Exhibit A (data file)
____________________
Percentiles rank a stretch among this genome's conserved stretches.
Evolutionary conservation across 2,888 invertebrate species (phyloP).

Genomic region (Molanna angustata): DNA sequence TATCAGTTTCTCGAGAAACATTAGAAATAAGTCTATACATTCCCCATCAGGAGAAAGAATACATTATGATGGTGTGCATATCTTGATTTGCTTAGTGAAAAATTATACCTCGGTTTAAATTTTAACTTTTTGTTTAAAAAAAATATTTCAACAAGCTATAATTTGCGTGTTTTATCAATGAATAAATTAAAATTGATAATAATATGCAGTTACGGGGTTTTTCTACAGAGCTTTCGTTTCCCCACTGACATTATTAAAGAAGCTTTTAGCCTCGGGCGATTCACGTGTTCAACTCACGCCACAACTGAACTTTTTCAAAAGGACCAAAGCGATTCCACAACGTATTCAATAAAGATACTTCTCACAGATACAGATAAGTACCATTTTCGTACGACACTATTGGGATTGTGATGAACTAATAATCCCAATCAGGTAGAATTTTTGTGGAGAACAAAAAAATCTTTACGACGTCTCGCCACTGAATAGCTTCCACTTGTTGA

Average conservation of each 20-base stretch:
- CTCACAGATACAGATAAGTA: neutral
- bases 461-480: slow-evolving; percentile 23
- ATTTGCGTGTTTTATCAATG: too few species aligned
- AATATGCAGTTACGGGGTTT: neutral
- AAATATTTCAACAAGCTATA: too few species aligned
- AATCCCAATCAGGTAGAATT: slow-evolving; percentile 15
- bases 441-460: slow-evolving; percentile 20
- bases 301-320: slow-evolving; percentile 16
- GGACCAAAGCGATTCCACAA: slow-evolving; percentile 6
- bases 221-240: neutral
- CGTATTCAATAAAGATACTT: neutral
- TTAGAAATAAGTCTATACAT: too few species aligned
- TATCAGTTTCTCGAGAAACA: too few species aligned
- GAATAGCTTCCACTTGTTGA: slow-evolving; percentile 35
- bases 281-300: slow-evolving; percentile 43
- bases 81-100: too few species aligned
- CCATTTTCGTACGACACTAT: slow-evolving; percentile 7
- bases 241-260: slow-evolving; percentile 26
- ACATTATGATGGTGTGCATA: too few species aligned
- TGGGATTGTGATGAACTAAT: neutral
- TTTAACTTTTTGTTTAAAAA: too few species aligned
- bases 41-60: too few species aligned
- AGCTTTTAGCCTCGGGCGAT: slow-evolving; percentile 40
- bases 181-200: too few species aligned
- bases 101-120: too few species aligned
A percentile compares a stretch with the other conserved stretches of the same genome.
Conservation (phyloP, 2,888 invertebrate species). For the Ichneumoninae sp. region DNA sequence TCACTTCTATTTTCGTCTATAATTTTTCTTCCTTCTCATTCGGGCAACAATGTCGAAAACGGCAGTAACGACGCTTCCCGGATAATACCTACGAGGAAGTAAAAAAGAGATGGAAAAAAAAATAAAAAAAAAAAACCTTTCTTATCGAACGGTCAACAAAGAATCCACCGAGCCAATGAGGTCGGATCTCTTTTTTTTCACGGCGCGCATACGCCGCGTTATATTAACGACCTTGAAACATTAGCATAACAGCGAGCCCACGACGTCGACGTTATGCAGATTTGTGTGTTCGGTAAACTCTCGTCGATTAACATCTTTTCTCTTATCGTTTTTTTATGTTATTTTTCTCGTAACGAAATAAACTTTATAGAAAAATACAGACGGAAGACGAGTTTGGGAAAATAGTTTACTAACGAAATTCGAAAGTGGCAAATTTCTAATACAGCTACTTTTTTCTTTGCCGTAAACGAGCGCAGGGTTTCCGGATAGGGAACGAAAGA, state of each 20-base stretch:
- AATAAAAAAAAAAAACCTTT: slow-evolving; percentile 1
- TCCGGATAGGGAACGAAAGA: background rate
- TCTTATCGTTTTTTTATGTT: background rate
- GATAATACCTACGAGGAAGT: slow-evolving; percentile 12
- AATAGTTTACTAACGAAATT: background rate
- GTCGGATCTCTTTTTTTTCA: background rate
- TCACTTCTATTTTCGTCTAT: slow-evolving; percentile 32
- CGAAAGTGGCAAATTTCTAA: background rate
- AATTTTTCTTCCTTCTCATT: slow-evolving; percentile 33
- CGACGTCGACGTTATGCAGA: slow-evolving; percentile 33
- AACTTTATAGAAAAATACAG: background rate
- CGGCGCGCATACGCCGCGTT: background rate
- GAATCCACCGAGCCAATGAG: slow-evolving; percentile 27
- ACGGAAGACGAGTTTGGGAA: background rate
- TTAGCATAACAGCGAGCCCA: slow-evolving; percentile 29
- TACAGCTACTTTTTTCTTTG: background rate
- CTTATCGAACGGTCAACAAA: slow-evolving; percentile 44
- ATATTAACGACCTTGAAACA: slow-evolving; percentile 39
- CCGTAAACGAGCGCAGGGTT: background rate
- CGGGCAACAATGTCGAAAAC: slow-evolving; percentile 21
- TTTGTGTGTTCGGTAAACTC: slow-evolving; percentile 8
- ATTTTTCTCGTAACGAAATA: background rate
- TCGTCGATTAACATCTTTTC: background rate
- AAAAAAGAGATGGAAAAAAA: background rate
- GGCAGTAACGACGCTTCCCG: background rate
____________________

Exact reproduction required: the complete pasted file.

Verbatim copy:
Percentiles rank a stretch among this genome's conserved stretches.
Evolutionary conservation across 2,888 invertebrate species (phyloP).

Genomic region (Molanna angustata): DNA sequence TATCAGTTTCTCGAGAAACATTAGAAATAAGTCTATACATTCCCCATCAGGAGAAAGAATACATTATGATGGTGTGCATATCTTGATTTGCTTAGTGAAAAATTATACCTCGGTTTAAATTTTAACTTTTTGTTTAAAAAAAATATTTCAACAAGCTATAATTTGCGTGTTTTATCAATGAATAAATTAAAATTGATAATAATATGCAGTTACGGGGTTTTTCTACAGAGCTTTCGTTTCCCCACTGACATTATTAAAGAAGCTTTTAGCCTCGGGCGATTCACGTGTTCAACTCACGCCACAACTGAACTTTTTCAAAAGGACCAAAGCGATTCCACAACGTATTCAATAAAGATACTTCTCACAGATACAGATAAGTACCATTTTCGTACGACACTATTGGGATTGTGATGAACTAATAATCCCAATCAGGTAGAATTTTTGTGGAGAACAAAAAAATCTTTACGACGTCTCGCCACTGAATAGCTTCCACTTGTTGA

Average conservation of each 20-base stretch:
- CTCACAGATACAGATAAGTA: neutral
- bases 461-480: slow-evolving; percentile 23
- ATTTGCGTGTTTTATCAATG: too few species aligned
- AATATGCAGTTACGGGGTTT: neutral
- AAATATTTCAACAAGCTATA: too few species aligned
- AATCCCAATCAGGTAGAATT: slow-evolving; percentile 15
- bases 441-460: slow-evolving; percentile 20
- bases 301-320: slow-evolving; percentile 16
- GGACCAAAGCGATTCCACAA: slow-evolving; percentile 6
- bases 221-240: neutral
- CGTATTCAATAAAGATACTT: neutral
- TTAGAAATAAGTCTATACAT: too few species aligned
- TATCAGTTTCTCGAGAAACA: too few species aligned
- GAATAGCTTCCACTTGTTGA: slow-evolving; percentile 35
- bases 281-300: slow-evolving; percentile 43
- bases 81-100: too few species aligned
- CCATTTTCGTACGACACTAT: slow-evolving; percentile 7
- bases 241-260: slow-evolving; percentile 26
- ACATTATGATGGTGTGCATA: too few species aligned
- TGGGATTGTGATGAACTAAT: neutral
- TTTAACTTTTTGTTTAAAAA: too few species aligned
- bases 41-60: too few species aligned
- AGCTTTTAGCCTCGGGCGAT: slow-evolving; percentile 40
- bases 181-200: too few species aligned
- bases 101-120: too few species aligned
A percentile compares a stretch with the other conserved stretches of the same genome.
Conservation (phyloP, 2,888 invertebrate species). For the Ichneumoninae sp. region DNA sequence TCACTTCTATTTTCGTCTATAATTTTTCTTCCTTCTCATTCGGGCAACAATGTCGAAAACGGCAGTAACGACGCTTCCCGGATAATACCTACGAGGAAGTAAAAAAGAGATGGAAAAAAAAATAAAAAAAAAAAACCTTTCTTATCGAACGGTCAACAAAGAATCCACCGAGCCAATGAGGTCGGATCTCTTTTTTTTCACGGCGCGCATACGCCGCGTTATATTAACGACCTTGAAACATTAGCATAACAGCGAGCCCACGACGTCGACGTTATGCAGATTTGTGTGTTCGGTAAACTCTCGTCGATTAACATCTTTTCTCTTATCGTTTTTTTATGTTATTTTTCTCGTAACGAAATAAACTTTATAGAAAAATACAGACGGAAGACGAGTTTGGGAAAATAGTTTACTAACGAAATTCGAAAGTGGCAAATTTCTAATACAGCTACTTTTTTCTTTGCCGTAAACGAGCGCAGGGTTTCCGGATAGGGAACGAAAGA, state of each 20-base stretch:
- AATAAAAAAAAAAAACCTTT: slow-evolving; percentile 1
- TCCGGATAGGGAACGAAAGA: background rate
- TCTTATCGTTTTTTTATGTT: background rate
- GATAATACCTACGAGGAAGT: slow-evolving; percentile 12
- AATAGTTTACTAACGAAATT: background rate
- GTCGGATCTCTTTTTTTTCA: background rate
- TCACTTCTATTTTCGTCTAT: slow-evolving; percentile 32
- CGAAAGTGGCAAATTTCTAA: background rate
- AATTTTTCTTCCTTCTCATT: slow-evolving; percentile 33
- CGACGTCGACGTTATGCAGA: slow-evolving; percentile 33
- AACTTTATAGAAAAATACAG: background rate
- CGGCGCGCATACGCCGCGTT: background rate
- GAATCCACCGAGCCAATGAG: slow-evolving; percentile 27
- ACGGAAGACGAGTTTGGGAA: background rate
- TTAGCATAACAGCGAGCCCA: slow-evolving; percentile 29
- TACAGCTACTTTTTTCTTTG: background rate
- CTTATCGAACGGTCAACAAA: slow-evolving; percentile 44
- ATATTAACGACCTTGAAACA: slow-evolving; percentile 39
- CCGTAAACGAGCGCAGGGTT: background rate
- CGGGCAACAATGTCGAAAAC: slow-evolving; percentile 21
- TTTGTGTGTTCGGTAAACTC: slow-evolving; percentile 8
- ATTTTTCTCGTAACGAAATA: background rate
- TCGTCGATTAACATCTTTTC: background rate
- AAAAAAGAGATGGAAAAAAA: background rate
- GGCAGTAACGACGCTTCCCG: background rate